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Explain that stuff! Science and technology made simple

Explain that stuff! Science and technology made simple
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The Dictionary of Obscure Sorrows 'Nanocable' could be big boon for energy storage Thanks to a little serendipity, researchers at Rice University have created a tiny coaxial cable that is about a thousand times smaller than a human hair and has higher capacitance than previously reported microcapacitors. The nanocable, which is described this week in Nature Communications, was produced with techniques pioneered in the nascent graphene research field and could be used to build next-generation energy-storage systems. It could also find use in wiring up components of lab-on-a-chip processors, but its discovery is owed partly to chance. "We didn't expect to create this when we started," said study co-author Jun Lou, associate professor of mechanical engineering and materials science at Rice. "At the outset, we were just curious to see what would happen electrically and mechanically if we took small copper wires known as interconnects and covered them with a thin layer of carbon."

The Global Brain Institute The GBI uses scientific methods to better understand the global evolution towards ever-stronger connectivity between people, software and machines. By developing concrete models of this development, we can anticipate both its promises and its perils. That would help us to steer a course towards the best possible outcome for humanity. Objectives (for more details, check our strategic objectives and activities) Assumptions We see people, machines and software systems as agents that communicate via a complex network of communication links. Challenges that cannot be fully resolved by a single agent are propagated to other agents, along the links in the network. The propagation of challenges across the global network is a complex process of self-organization.

The Invisibility Cloak You've Been Waiting For Everyone from Harry Potter to working physicists are fascinated with cloaking devices. In science fiction, capes can make kids invisible, but in real life, scientists have only been able to hide certain wavelengths of light — and so far those have been in the part of the spectrum we can’t see. But now, researchers at at the University of Rochester have used simple, inexpensive, off-the-shelf components to hide objects in the visible spectrum of light. In other words, now you see it; now you don’t. When Will We Have Real Invisibility Cloaks? Such a system doesn’t work to fully hide you from the bad guys, but it could eliminate blind spots in vehicles or let surgeons see through their hands during delicate operations. The basic idea behind cloaking is to manipulate light waves, forcing them around an object, like sending river water around a stone. The video shows the effect. At the moment, the set up is not perfect. Top 10 Uses For Invisibility Tech via Credit: J.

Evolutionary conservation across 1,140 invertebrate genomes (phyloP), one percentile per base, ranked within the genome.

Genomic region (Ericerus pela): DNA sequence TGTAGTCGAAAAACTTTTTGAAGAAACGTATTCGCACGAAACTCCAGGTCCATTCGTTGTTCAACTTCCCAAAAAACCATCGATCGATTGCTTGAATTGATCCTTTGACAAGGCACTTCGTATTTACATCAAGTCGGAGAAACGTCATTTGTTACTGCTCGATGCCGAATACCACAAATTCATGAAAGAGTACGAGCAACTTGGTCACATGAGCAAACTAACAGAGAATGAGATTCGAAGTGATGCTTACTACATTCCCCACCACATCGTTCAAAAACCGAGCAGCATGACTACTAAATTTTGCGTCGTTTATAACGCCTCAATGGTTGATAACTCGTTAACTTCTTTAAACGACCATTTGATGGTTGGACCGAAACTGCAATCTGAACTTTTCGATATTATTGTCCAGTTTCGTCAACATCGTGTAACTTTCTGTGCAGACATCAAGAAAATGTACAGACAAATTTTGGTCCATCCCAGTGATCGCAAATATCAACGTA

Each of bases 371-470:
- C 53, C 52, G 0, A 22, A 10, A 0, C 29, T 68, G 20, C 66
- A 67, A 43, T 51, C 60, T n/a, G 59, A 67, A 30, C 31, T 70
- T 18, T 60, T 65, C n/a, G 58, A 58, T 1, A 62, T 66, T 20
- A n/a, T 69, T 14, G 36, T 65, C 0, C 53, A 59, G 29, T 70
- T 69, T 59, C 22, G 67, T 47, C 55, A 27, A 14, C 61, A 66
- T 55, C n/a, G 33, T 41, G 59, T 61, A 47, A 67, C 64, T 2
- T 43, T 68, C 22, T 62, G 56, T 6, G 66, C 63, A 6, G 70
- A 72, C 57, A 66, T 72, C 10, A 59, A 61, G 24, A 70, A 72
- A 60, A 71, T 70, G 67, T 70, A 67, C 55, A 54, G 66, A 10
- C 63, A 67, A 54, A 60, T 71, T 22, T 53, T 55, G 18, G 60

Lettre Édu_Num Langues vivantes N°25 — Langues vivantes Sommaire Cette lettre fait un zoom sur les dernières nouveautés de l'actualité du numérique pour l'enseignement.Elle propose pour se former au numérique des ressources (sites, applications ...) et des exemples d'usages sous forme de scénarios pédagogiques. La sélection des exemples d'usages du numérique provient essentiellement du résultat des travaux académiques mutualisés (TraAM) qui chaque année permettent à huit académies d'expérimenter et de rendre compte de pratiques pédagogiques utilisant les outils numériques.Elle vous tient informés sur les événements et l'actualité du numérique en général. Lors du salon Educatice a été inaugurée la nouvelle formule de la lettre d'information TIC'Édu qui devient désormais Édu_Num, avec un nouveau visuel. Parmi les objectifs de cette nouvelle version : l'intégration de plus de vidéos, de plus de contributions des académies et de lettres thématiques plus fréquentes. La première lettre Édu_Num a été publiée ce mois-ci.

Global Dynamics Processes: the Pattern which Connects from KaliYuga to Tao Antiláser Diseño[editar] Se disparan dos láseres idénticos, uno contra el otro, a través de un material absorbente de la luz, tal como el silicio. Este método sustituye el medio de ganancia de un láser con un material que presenta propiedades opuestas. El dispositivo enfoca dos rayos láser de una frecuencia dada en una cavidad en la que existe un material semiconductor, un disco de silicio que va alineando las ondas luminosas. Aplicaciones[editar] Entre los posibles usos que se podrían atribuir al antiláser se incluye la fabricación de interruptores ópticos para computadoras y equipos de transmisión eléctrica, a través de líneas de fibra óptica.[16] Véase también[editar] Láser Referencias[editar]

VHIL: Virtual Human Interaction Lab - Stanford University A 3D-printed running shoe that regenerates itself Running shoes are becoming increasingly sophisticated – but this one may well top them all. London-based designer Shamees Aden is developing a shoe that can be printed in 3D so that it fits a foot just like an extra layer of skin. The material used in printing the shoes is known as protocells. These are basic molecules which are not themselves alive but which can be combined to create living organisms. Aden is developing the shoe together with Dr Martin Hanczyc, an expert on protocell technology from the University of Southern Denmark. By mixing various types of these ’dead’ molecules, they will try to create materials that can be programmed to behave in different ways, depending on pressure, light and heat, thus providing extra cushioning if needed. Hanczyc explains the background of his protocell research in this TED talk. Shoe regenerates at night For the shoes to function optimally, they need to be soaked in a liquid protocell solution when not in use.

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